A meadowlark at rest.

On July 1, a few days ago, it became Indiana law that holding a cell phone in your hand, using the phone while driving, was illegal.

It distracts the driver, reduces his or her attention to the road, the traffic. As I was driving, and thinking of that law, I thought of something I was doing that distracted me from the road and traffic, something I do whenever I’m in my car on the road, driving.

I watch for birds.

Few of the birds I see while I’m driving are in the road. They’re soaring overhead or perched on a power line or they’re on a fence by the road or perched in a tree or on the ground in a field beside the road. This morning, for example, as I drove into town, I saw two mourning doves on the power line and a kestrel.

I saw a meadowlark on the fence by the road and was especially pleased to see it. Meadowlarks have become quite uncommon.

I saw a red-tailed hawk perched on a limb of a tree by the road. I saw a killdeer in a field by the road. I saw three little brown birds, sparrows no doubt, but I couldn’t tell what kind of sparrows without stopping and maybe I couldn’t have told even if I had stopped.

Little brown birds, LBJs, are the bane of bird watchers. I saw several turkey vultures circling in the sky overhead and a great blue heron fly across the sky. I saw starlings.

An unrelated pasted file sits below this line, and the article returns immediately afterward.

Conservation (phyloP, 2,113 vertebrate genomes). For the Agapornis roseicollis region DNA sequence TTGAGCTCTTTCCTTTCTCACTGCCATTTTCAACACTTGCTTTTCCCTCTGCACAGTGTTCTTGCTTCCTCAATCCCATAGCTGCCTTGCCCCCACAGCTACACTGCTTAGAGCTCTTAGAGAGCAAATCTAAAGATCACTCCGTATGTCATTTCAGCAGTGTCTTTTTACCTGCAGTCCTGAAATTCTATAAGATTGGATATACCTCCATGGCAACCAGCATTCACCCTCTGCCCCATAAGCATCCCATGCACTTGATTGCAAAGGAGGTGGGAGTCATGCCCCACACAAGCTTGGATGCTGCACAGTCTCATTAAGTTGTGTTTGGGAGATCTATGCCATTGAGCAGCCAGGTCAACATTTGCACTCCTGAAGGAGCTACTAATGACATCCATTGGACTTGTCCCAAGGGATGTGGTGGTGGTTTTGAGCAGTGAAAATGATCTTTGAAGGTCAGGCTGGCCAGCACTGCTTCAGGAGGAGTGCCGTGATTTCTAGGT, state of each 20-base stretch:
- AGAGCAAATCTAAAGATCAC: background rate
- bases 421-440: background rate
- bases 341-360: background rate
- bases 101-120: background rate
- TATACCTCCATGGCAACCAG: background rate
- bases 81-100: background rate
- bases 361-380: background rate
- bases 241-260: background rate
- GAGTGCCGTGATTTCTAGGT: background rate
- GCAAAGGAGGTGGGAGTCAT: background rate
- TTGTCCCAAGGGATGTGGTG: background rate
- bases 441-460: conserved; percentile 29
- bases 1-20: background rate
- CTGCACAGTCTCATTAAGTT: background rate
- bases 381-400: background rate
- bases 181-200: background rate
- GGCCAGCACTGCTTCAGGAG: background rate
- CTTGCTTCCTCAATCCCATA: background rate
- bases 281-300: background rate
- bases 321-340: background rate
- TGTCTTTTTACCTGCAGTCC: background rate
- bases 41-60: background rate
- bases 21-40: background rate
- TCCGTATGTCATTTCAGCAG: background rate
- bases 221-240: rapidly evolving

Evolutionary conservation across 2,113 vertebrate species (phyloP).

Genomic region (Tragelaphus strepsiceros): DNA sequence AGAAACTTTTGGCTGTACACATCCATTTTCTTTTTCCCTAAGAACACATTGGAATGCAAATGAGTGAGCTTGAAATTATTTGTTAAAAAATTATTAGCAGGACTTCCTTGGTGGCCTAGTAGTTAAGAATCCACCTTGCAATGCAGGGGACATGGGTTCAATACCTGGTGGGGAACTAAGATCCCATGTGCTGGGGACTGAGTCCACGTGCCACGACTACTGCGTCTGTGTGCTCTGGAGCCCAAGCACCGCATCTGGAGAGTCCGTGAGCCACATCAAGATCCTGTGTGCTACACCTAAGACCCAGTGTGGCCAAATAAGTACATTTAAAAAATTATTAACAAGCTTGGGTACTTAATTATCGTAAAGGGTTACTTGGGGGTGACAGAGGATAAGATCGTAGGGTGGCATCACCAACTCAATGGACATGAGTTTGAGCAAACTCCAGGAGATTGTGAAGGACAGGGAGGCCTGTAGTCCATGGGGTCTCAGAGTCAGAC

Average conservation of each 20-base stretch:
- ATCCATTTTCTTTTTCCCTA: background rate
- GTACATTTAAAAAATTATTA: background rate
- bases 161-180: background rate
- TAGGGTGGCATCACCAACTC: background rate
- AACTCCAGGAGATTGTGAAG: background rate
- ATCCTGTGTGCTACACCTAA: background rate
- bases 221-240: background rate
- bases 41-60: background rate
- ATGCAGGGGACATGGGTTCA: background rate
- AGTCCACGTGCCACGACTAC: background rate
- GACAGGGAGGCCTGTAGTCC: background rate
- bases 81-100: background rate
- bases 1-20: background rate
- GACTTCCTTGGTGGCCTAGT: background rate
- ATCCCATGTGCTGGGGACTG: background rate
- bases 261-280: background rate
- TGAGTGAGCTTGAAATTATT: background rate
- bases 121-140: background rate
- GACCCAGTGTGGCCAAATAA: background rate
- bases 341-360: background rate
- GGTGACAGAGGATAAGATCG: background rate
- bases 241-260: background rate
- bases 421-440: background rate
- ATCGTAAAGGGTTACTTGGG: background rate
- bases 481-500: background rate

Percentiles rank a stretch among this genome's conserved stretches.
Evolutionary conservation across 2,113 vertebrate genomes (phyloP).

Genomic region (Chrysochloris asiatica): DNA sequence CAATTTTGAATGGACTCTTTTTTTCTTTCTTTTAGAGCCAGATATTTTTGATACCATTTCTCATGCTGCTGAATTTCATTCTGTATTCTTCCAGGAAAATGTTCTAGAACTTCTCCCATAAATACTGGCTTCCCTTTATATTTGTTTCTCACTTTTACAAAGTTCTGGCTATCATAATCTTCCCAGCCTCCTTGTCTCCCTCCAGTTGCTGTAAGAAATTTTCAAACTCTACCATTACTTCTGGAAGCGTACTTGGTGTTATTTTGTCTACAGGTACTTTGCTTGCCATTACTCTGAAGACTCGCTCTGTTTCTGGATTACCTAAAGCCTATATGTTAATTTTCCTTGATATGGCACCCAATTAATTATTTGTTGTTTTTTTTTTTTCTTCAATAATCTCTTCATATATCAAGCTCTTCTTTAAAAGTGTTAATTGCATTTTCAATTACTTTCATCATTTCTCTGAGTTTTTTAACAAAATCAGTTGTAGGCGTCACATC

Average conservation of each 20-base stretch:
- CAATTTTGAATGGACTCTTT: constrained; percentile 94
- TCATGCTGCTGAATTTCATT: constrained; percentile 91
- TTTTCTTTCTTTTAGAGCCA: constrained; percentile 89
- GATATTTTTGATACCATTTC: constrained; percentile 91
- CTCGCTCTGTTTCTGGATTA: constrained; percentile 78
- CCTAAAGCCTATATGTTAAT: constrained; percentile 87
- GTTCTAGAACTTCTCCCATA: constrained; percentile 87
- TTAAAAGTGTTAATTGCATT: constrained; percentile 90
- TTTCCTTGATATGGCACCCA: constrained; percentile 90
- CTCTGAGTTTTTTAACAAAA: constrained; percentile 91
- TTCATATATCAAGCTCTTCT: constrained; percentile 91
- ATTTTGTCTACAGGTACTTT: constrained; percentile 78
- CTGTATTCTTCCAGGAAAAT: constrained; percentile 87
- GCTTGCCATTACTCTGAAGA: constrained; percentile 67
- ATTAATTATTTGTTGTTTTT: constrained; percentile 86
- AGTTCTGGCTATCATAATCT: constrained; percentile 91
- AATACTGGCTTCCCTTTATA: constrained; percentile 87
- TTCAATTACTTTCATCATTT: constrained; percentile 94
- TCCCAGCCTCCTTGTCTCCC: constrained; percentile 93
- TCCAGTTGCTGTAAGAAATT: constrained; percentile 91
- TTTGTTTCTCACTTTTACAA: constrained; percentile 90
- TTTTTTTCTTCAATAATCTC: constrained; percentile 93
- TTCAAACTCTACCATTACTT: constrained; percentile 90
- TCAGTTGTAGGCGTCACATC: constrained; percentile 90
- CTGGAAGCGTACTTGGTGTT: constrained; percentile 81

How much did my looking for birds, making mental note of the birds I saw as I drove into town this morning, detract from my driving? If I had stopped, would the driver behind me, another bird watcher perhaps, also have been distracted and rear-ended me?

Mother taught me to drive.

It was World War II and Dad was away in the Army. Mother frequently admonished me when we were out on a country road and I was driving. “There was a dickcissel,” I’d say and Mother would respond, loudly, “Neil Case, watch the road!” I never had another driver run into me, nor ran into another driver, but I went off the road a few times.

Occasionally, I had to walk to the nearest farm house and ask a farmer to come out with his tractor and pull me back on the road. Two mourning doves and a kestrel, a meadowlark, a red-tailed hawk and a killdeer, three LBJs, turkey vultures and a great blue heron, not many birds actually.

And that’s something else. So few birds seen are evidence of decline in bird numbers. There aren’t as many birds as there used to be, certainly not as many as there were when Mother taught me to drive.

While most species of birds have declined, some species have increased. I didn’t see an eagle on that drive a few mornings ago but bald eagles have increased. I never saw an eagle, bald or golden, when I was young. Now I see a bald eagle regularly and I’ve seen a golden eagle occasionally.

Sandhill cranes have increased, greatly. I never saw a sandhill crane when I was young. Now, if I go to places where they gather in the fall or where they spend the winter, I can see flocks of them, hundreds of them, thousands.

Wild turkeys have increased. That’s another bird I never saw when I was young and now see regularly. Just a few days ago, my older daughter spotted a turkey with four or five poults and pointed them out to me. We weren’t driving. My daughter saw those birds from a front window of our house, across the road from our home.

Should looking for birds, bird watching while driving, be outlawed like using a cell phone, holding it in your hand, while driving?

Neil Case may be reached at

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